Second referendum would lead to collapse of Brexit deal, May tells MPs

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Theresa May has pushed back against calls for a second Brexit referendum, warning it would mean unpicking the deal agreed with Brussels.

Appearing before senior MPs, the Prime Minister refused to be drawn on what would happen if the Commons votes down the Withdrawal Agreement in the crunch vote on December 11.

Her warning came as the BBC confirmed that Mrs May had agreed to take part in a televised Brexit debate on Sunday December 9 – two days before the Commons vote.

The Prime Minister told the Commons Liaison Committee that seeking an extension to the Article 50 withdrawal process – to enable a referendum to be held – would mean the agreement would fall and they would have to go back to the negotiating table.

“Any second referendum that would be held, if that were the case, would not be able to be held by March 29 next year. You would have to extend Article 50,” she said.

“To extend Article 50, actually you are then in the business of renegotiating the deal.

“What is clear is that any extension to Article 50 – anything like that – reopens the negotiations, reopens the deal. At that point, frankly, the deal can go in any direction.

“We would simply find ourselves in a period of more uncertainty, more division in this country.”

Her warning came amid intense speculation that the Government is heading for defeat in the vote on December 11, with scores of Tory MPs declaring publicly that they intend to oppose the deal.

(PA Graphics)

The Prime Minister acknowledged that there was a series of “practical steps” which would have to follow if the Government lost the vote but refused to be drawn further.

“My focus is on the vote that will take place on December 11 here in this House,” she said.

“You want to look at all sorts of options and ideas. I think it is important Members of Parliament focus on the nature of this vote.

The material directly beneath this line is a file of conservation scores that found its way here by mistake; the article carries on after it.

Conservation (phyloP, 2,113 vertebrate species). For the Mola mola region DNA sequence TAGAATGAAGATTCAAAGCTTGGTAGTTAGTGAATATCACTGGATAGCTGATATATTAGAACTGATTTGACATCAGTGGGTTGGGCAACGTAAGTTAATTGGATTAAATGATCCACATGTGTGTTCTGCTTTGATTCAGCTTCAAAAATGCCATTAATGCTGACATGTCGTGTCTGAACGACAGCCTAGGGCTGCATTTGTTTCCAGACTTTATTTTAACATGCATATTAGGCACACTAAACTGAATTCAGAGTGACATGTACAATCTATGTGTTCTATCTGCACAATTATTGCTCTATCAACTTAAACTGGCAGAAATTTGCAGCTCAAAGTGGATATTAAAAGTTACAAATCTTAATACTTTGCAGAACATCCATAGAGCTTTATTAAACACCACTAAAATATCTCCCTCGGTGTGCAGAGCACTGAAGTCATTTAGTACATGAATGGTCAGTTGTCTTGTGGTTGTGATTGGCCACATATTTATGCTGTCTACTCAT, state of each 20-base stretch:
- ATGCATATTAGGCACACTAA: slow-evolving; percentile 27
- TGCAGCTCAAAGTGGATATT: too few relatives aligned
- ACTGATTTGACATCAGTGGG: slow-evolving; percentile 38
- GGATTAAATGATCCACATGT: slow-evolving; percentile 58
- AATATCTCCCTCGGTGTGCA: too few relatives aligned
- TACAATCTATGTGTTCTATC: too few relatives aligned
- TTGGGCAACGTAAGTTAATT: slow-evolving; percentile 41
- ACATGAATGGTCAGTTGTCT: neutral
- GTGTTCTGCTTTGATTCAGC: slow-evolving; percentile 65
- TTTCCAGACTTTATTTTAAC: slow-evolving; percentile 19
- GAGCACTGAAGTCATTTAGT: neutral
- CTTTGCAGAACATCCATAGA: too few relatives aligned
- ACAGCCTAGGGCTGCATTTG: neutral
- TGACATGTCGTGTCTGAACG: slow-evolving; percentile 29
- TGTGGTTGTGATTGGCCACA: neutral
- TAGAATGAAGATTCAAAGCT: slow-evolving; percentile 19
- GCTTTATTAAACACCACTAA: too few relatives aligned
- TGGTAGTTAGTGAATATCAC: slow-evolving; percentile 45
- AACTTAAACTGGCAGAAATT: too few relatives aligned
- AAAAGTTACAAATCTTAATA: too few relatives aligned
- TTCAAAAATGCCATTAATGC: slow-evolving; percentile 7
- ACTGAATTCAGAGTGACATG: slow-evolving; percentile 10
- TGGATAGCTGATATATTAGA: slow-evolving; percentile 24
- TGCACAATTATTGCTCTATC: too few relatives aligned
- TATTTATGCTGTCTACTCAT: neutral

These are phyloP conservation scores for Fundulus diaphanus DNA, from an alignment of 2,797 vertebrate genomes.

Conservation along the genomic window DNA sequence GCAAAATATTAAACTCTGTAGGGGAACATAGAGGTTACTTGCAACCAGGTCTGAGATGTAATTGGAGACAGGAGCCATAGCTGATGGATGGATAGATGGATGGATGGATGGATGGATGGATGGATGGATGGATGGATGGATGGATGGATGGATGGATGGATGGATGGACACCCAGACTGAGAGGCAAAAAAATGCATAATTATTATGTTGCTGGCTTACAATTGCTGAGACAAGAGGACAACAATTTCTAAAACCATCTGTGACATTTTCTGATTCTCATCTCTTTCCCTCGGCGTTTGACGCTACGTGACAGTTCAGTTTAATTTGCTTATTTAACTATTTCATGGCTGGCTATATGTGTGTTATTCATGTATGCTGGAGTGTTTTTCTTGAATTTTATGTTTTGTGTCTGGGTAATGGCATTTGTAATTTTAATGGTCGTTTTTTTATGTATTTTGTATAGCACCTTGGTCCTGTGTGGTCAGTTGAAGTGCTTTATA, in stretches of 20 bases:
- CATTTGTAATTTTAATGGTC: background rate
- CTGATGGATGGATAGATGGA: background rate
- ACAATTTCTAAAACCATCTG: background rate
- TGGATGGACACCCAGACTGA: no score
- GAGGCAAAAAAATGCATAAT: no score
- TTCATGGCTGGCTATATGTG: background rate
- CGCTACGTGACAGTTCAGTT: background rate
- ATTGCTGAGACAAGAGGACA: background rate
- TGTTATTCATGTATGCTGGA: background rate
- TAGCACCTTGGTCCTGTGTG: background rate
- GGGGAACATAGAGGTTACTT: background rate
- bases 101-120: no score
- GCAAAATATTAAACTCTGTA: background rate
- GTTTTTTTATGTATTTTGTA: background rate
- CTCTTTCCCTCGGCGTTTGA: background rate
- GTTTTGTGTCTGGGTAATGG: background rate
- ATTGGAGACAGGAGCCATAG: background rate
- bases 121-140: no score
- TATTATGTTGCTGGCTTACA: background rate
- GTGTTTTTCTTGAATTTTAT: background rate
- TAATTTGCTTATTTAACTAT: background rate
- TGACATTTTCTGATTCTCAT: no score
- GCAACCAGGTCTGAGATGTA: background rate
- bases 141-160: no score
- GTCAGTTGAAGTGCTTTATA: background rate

“This is an important point in our history. It is a vote on which we will be deciding whether we deliver on the decision of the British people.

Michel Barnier has said the time for negotiations is over (Niall Carson/PA)

In Brussels, the EU’s chief negotiator, Michel Barnier, said the time for negotiations was over and that the British Parliament needed to decide whether to ratify the agreement.

“Given the difficult circumstances of this negotiation, and given the extreme complexity of all the subjects related to the UK’s withdrawal, the deal that is on the table … this deal is the only and the best deal possible,” he said in an address to the European Parliament.

Meanwhile, Downing Street would not be drawn on a report that the No 10 Europe Unit drew up secret plans for a “termination clause” that would have allowed the UK unilaterally to leave the Northern Ireland “backstop”.

Fears the UK could be tied to the EU indefinitely through the backstop mechanism – intended to prevent the return of a hard border on the island of Ireland – is one of the key issues driving opposition to the agreement.

The Times reported that the scheme, which would have created a legal procedure for the UK to exit the backstop if talks over a future trading relationship broke down, was devised by the Prime Minister’s chief Europe adviser, Olly Robbins.

However he was said to have urged her not to make it a formal demand in the Brexit negotiations because of the hostility it would have generated among other member states.

In response, a No 10 spokeswoman said that in the course of the negotiations, Mrs May and the then-Brexit secretary Dominic Raab had discussed “numerous ideas around this issue” with the European Commission and the Irish government.

Bank of England Governor Mark Carney has said less than half of businesses have plans for no-deal (Daniel Leal-Olivas/PA)

He told BBC Radio 4’s Today programme: “We know from our contacts with business, others know from their contacts, that less than half of the businesses in the country have initiated their contingency plans for a no-deal Brexit.

“All the industries, all the infrastructure of the country, are they all ready at this point in time? As far as we can tell, the answer is no.”

He hit back at accusations of scaremongering after the Bank warned on Wednesday that, in a worst case scenario, a no-deal break could result in an 8% cut in GDP, unemployment surging by as much as 7.5% and house prices falling by almost a third.

He said: “We have a responsibility to have systems ready for whatever happens.”

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